The SEC – which has been under pressure all year to ease up on a regulatory agenda even supporters describe as aggressive – responded last week by showing that its enforcement has been at least as aggressive as its rulemaking.
The commission pulled in a record-setting $6.44bn in penalties and disgorgements during fiscal year 2022, which is 67% higher than the $3.85bn the SEC pulled in during fiscal 2021, according to a Nov. 15 report.
The number of enforcement actions increased only 9% year over year, to a total of 760, though the number of new stand-alone actions increased only 6.5%, to 462.
The dollar value of the penalties involved is “the most on record in SEC history,” the report said.
The largest part of the increase came from just two incidents, however, according to analysis from Kevin LaCroix, attorney and executive vice president of insurance intermediary RT ProExec.
Of the $6.44bn, $1.24bn came from a series of settlements with 17 firms the SEC accused of allowing employees to talk business using off-channel communications via personal text and WhatsApp, LaCroix wrote.
Another $1.02bn came from a settlement with Allianz Global Investors US LLC, which the SEC accused of having defrauded investors by concealing risks involved in a complex trading strategy.
Those two incidents –and others such as the $35m paid by Morgan Stanley Smith Barney LLC for having failed to delete customer data from servers and hard drives later sold at public auction – may inflate total penalty numbers, but the rest of the report contains enough “portentous” statements to make clear the SEC is not focusing only on those few incidents, LaCroix wrote.
The SEC’s Enforcement Division is being aggressive in its enforcement and is pressing for high-dollar fines, primarily as part of an effort to get registrant firms to understand just how sloppy they often are about compliance even with regulations that are well-known and well-established, Gurbir S. Grewal, director of the enforcement division, said in the announcement of the report.
“While we set a Commission record this past fiscal year for total money ordered at $6.4 billion, including a record $4.2 billion in penalties, we don’t expect to break these records and set new ones each year because we expect behaviors to change,” Grewal said. “We expect compliance.”
Requiring that public companies or registered investment advisers (RIA) comply collectively is one goal, but the real goal is to get the fiduciaries who are supposed to stand up for the best interests of shareholders to actually do so, SEC Chair Gary Gensler said at the start of the Compliance Outreach Program seminar on compliance and enforcement that the SEC held Nov. 15.
SEC enforcement efforts are focused, most basically, on making sure the conflicts of interest inherent in any investor/adviser relationship can be managed effectively using a combination of laws, rules, regulations and the ethically driven decisions of gatekeepers who can be counted on to act in the best interest of shareholders, Gensler said.
“Advisers have to comply with specific duties relating to care and loyalty. Advisers—guided by their compliance officers—need, among other things, to prevent their own interests from inappropriately influencing their recommendations and advice,” Gensler said. “You have to put your clients’ interests first.”
The SEC has updated its guidance on that issue, Gensler said, pointing to bulletins on Regulatory Best Interest and the investment-adviser fiduciary standard posted by SEC staff earlier this year.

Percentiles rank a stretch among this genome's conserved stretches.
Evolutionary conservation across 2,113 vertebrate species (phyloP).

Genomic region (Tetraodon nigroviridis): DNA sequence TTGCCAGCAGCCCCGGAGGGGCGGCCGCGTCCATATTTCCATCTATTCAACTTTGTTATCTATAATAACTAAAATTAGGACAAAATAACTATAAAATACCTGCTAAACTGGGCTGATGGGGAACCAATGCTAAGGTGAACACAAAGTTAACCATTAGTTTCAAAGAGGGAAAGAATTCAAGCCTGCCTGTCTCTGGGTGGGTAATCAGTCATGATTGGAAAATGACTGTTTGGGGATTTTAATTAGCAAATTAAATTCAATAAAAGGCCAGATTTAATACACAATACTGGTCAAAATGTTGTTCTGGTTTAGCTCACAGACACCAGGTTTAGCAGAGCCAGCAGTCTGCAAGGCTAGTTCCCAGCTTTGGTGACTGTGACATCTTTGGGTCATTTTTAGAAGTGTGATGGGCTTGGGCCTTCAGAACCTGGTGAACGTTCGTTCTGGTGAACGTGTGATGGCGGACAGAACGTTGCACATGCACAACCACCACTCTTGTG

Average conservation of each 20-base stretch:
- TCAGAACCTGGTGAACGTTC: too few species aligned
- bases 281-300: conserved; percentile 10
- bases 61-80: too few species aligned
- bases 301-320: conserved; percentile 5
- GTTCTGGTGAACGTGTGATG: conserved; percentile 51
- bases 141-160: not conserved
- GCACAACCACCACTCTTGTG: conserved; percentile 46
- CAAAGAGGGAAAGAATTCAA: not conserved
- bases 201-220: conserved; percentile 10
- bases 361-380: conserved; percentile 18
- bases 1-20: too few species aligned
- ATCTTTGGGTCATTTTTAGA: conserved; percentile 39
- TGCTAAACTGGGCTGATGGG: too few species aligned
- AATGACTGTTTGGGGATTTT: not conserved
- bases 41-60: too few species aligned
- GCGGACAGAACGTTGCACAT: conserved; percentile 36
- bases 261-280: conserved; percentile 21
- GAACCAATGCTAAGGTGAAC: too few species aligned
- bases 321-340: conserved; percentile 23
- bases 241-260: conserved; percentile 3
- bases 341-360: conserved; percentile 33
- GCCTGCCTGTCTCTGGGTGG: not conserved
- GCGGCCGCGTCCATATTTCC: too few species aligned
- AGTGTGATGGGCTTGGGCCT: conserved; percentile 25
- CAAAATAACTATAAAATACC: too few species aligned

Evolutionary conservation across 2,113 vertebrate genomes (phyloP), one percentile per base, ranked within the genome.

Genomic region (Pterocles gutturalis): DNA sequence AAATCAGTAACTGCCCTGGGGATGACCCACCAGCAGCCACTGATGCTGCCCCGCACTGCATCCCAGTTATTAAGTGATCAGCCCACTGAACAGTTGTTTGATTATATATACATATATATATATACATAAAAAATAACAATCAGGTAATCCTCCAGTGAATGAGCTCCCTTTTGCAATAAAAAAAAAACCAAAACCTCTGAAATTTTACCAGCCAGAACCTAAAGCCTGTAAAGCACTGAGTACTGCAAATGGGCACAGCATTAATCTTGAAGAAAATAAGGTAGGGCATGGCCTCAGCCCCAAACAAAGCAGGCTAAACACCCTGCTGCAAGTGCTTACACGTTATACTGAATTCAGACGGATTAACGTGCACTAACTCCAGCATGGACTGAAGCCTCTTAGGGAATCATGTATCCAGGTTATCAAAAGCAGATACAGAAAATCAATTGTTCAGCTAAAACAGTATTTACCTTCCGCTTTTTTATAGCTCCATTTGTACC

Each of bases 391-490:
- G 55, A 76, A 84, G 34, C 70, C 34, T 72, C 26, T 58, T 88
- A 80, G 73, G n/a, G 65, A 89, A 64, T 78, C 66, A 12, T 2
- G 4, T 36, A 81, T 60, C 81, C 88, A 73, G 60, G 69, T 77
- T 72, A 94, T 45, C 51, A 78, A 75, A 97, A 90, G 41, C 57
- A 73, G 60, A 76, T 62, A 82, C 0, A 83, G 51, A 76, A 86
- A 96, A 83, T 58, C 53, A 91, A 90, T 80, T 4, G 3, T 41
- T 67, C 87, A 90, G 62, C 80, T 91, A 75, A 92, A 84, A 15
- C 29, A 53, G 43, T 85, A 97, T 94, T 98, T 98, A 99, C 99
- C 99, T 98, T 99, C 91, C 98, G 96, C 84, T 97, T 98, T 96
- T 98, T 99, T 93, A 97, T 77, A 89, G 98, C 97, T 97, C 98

Complex investment vehicles, new platforms and other changes often make it difficult to put investor interests first, which is why the SEC continues to update, and enforce, rules such as those on derivatives, valuations and ESG-related marketing and investment strategies, he said.
It’s also why the SEC has fought so hard to control cryptocurrencies and other digital assets, and why it is paying so much attention to changes in the valuation and derivatives rules that went into effect earlier this year.
“Fraud is fraud, regardless of the investors being defrauded and the types of securities used in the fraud,” Gensler said. “New rules can give ‘good counselors’ additional tools to help ensure that funds’ valuation and derivative use stay in line with investor protections. Let me emphasize how important segregation of duties are, particularly as relates to derivatives and valuations.”
Enforcement and protection of shareholder interests are important, but the commission also sometimes loses sight of the difference between the personal financial advisers who recommend investments to individual consumers, and the portfolio managers of fund advisers who are responsible for the strategy and performance of a fund with thousands of shareholders, SEC Commissioner Hester Peirce argued in remarks at yet another enforcement-related event held Nov. 15.
Individuals make the decision to invest in a fund, Peirce said, but once they buy in, they become part of a collective of investors who have all agreed to follow the investment strategy and policies outlined in the marketing or investment materials circulated by that fund, she said.
“Fiduciary duty runs to each fund as a whole,” Peirce said. “Once an investor puts money into a fund, she owns a piece of the fund, but her money belongs to the fund, and the fund’s adviser must invest according to the fund’s stated objective.”
Portfolio managers and fund boards are responsible for making sure the fund follows the strategies and policies laid out at the start, but are not responsible for conflict with the priorities of shareholders who may not agree with the purchase of a particular asset even if it fits in with the overall strategy advertised for the fund, she said.